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Cavallaro 556 Valley Street Corporation v. Division of Alcoholic Beverage Control

May 16, 2002

CAVALLARO 556 VALLEY STREET CORPORATION, PETITIONER-APPELLANT,
v.
DIVISION OF ALCOHOLIC BEVERAGE CONTROL, RESPONDENT-RESPONDENT.



On appeal from a Final Judgment of the New Jersey Department of Law and Public Safety, Division of Alcoholic Beverage Control.

Before Judges A.A. Rodríguez, Lefelt and Lisa.

The opinion of the court was delivered by: Lefelt, J.A.D.

NOT FOR PUBLICATION WITHOUT THE APPROVAL OF THE APPELLATE DIVISION

Submitted April 24, 2002

Marcello Cavallaro is president of petitioner Cavallaro 556 Valley Street Corporation, which possessed a plenary retail consumption liquor license for the Villa Marcello restaurant, located at 556 Valley Street in the City of Orange. The license had been issued by the City of Orange Municipal Board of Alcoholic Beverage Control and renewed for 1999-2000. But petitioner failed to timely renew the liquor license for 2000- 2001, and sought relief under N.J.S.A. 33:1-12.18, which permits the issuance of a new license under certain circumstances. The Director of the Division of Alcoholic Beverage Control (ABC) in a May 22, 2001 order denied petitioner's application. Petitioner appeals, and we affirm, holding that the Director is without legislative authority to consider any new license request, under N.J.S.A. 33:1-12.18, after September 28 of the year in which the license should have been renewed.

I.

Cavallaro failed to timely renew the license because of serious personal hardships. Cavallaro's father, who lives in Italy, had become gravely ill, was injured in an automobile accident and lapsed into a coma. Cavallaro was himself disabled because of a work related injury and had been financially supporting his father. Cavallaro made several trips to Italy to care for his father and was forced to temporarily close Villa Marcello. In February 2001, after Cavallaro's father's health had stabilized, petitioner submitted a license renewal application together with all outstanding fees to the local City of Orange Board of Alcoholic Beverage Control.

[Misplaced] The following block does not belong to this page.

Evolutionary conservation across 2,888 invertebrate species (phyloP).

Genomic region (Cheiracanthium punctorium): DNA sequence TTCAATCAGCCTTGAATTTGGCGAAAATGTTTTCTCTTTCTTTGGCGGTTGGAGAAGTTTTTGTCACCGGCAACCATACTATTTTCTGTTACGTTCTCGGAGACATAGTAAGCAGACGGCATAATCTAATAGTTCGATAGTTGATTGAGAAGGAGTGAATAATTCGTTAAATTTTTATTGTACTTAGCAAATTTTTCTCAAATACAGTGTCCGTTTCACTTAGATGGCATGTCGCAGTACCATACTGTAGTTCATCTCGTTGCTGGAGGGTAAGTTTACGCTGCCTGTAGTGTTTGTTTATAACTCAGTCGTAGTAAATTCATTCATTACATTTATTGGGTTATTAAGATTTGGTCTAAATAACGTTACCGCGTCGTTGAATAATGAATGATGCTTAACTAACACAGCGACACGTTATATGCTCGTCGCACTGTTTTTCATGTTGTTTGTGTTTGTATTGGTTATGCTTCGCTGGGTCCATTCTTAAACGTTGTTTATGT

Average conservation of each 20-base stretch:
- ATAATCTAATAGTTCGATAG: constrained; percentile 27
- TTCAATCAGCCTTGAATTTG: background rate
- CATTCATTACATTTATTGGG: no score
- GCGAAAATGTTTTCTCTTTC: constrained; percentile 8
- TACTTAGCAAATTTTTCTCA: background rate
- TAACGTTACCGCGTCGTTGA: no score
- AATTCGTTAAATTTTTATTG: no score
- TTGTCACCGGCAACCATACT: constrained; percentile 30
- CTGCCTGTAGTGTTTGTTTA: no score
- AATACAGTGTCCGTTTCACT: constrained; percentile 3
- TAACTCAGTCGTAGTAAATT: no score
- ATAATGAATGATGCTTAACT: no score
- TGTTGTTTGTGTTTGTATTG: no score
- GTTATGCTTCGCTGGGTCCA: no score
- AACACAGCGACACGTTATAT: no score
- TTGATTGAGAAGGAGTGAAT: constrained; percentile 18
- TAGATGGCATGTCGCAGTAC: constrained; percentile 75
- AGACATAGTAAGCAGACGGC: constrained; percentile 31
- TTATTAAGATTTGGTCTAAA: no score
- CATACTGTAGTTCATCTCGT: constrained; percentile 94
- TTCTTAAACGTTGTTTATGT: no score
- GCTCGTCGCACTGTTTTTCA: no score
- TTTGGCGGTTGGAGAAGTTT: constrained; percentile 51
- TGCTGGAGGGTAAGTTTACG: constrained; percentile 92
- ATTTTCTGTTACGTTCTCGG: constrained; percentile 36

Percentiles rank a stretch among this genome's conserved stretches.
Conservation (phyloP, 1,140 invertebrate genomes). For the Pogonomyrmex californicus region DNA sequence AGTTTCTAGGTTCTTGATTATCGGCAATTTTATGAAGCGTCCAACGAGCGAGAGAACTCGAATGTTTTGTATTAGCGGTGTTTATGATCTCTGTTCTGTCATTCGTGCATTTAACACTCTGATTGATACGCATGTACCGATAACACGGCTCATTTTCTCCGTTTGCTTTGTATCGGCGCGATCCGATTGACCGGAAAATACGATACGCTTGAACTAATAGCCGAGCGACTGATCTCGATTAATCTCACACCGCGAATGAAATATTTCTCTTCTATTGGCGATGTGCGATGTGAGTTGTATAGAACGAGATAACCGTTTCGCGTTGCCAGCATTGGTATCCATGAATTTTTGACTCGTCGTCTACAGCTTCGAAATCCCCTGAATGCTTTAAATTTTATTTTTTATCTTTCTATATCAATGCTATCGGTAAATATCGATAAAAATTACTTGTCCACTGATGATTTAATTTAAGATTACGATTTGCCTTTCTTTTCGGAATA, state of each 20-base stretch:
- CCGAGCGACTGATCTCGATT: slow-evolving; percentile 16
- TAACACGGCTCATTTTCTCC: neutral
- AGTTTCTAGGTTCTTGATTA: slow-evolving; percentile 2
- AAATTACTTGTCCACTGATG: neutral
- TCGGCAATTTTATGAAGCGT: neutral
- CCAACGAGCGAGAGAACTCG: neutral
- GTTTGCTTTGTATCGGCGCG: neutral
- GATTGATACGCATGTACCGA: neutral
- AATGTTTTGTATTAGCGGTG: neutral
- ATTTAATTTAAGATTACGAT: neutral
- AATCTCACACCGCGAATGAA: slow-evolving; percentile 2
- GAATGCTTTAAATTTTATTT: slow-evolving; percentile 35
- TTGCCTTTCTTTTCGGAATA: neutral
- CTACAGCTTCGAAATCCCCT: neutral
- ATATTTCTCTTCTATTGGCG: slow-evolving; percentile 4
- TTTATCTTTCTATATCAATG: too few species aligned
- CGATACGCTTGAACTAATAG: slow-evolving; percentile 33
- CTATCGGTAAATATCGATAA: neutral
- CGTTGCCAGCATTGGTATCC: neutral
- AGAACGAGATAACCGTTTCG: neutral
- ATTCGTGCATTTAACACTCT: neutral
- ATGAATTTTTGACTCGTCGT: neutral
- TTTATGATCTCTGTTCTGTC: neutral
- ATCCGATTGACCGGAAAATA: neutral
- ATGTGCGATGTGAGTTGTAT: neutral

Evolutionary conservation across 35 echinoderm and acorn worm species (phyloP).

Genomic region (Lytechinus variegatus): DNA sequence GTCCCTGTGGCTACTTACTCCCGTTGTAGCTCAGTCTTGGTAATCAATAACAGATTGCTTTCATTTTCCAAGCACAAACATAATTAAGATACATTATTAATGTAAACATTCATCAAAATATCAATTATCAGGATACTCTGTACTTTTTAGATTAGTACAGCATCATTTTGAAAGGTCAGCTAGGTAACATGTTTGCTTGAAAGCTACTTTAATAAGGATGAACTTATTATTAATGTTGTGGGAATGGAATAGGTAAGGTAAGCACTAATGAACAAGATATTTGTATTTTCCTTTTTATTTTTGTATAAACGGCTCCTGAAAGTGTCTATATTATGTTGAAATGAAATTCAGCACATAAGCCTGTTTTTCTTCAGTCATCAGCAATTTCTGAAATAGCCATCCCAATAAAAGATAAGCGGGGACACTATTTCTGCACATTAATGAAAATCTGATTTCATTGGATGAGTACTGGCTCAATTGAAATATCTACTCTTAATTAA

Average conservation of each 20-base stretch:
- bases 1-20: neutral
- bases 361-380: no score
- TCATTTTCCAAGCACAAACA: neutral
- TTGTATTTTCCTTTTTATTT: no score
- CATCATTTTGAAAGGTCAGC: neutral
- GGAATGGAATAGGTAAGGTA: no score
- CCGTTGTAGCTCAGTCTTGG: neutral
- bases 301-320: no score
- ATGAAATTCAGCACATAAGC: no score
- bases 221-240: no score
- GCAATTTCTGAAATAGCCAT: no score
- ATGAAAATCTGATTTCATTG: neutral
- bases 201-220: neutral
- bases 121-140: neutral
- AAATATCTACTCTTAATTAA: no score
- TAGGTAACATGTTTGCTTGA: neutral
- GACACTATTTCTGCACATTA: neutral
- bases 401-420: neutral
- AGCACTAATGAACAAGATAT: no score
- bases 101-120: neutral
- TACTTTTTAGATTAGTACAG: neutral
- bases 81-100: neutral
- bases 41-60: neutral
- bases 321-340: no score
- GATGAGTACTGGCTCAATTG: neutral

Because the local board lacked authority to act on the application, petitioner was referred to the State Director of the Division of ABC. Thereafter, on March 23, 2001, petitioner submitted a verified petition to the ABC Director, seeking relief under N.J.S.A. 33:1-12.18. After the Director denied petitioner's application for a new license under this statute, petitioner appealed to this court.

II.

Liquor license terms run from July 1 of one year to June 30 of the following year. N.J.S.A. 33:1-26. A license automatically expires on June 30. A thirty-day grace period is statutorily provided, however, to allow a licensee to file a renewal application after the new license term commences. N.J.S.A. 33:1-12.13. Thus, a licensee may renew its license by filing a renewal application with the municipal issuing authority no later than July 30 of the year beginning the term for which renewal is sought.

Thereafter, a licensee may submit a late application between July 30 and September 28. N.J.S.A. 33:1-12.18. However, the municipal issuing authority may not act on such a late-filed license renewal application unless the ABC Director grants relief under N.J.S.A. 33:1-12.18. This statute provides, in pertinent part, that a new license may be issued "to a person who files application therefor within 60 days following the expiration of the license renewal period." Ibid. To approve the license, "the director shall determine in writing that the applicant's failure to apply for renewal of his license was due to circumstances beyond his control." Ibid. This 60-day period ends on September 28 of the year beginning the license period for which renewal is sought. The statute in question, N.J.S.A. 33:1-12.18, thus provides a mechanism for some licensees who have failed to request renewal in timely fashion to seek relief from the ABC Director.

In this case, the Director rejected petitioner's application because "the licensee has neither complied with the requirements of N.J.S.A. 33:1-12.18 nor demonstrated 'constructive compliance' with those requirements, In re Ronnie Trent Enterprises, ABC Bulletin 2296, No. 2 (1978)." Petitioner contends that the Director abused his discretion by failing to recognize the various personal hardships and circumstances which led to its failure to renew the license in timely fashion.

III.

Because petitioner filed its application well after "60 days following the expiration of the license renewal period," the critical question raised by this appeal is whether the time frame contained in N.J.S.A. 33:1-12.18, is mandatory or directory. If a statutory time frame is mandatory, then modification or relaxation may be granted only by the Legislature. In Kohler v. Cobb, 31 N.J. 369, 376 (1960), for example, the Supreme Court found mandatory N.J.S.A. 40:46-19, which required an oath to be administered to municipal sewerage authority members and filed with the municipal clerk within thirty days after the members began their terms of office. ...


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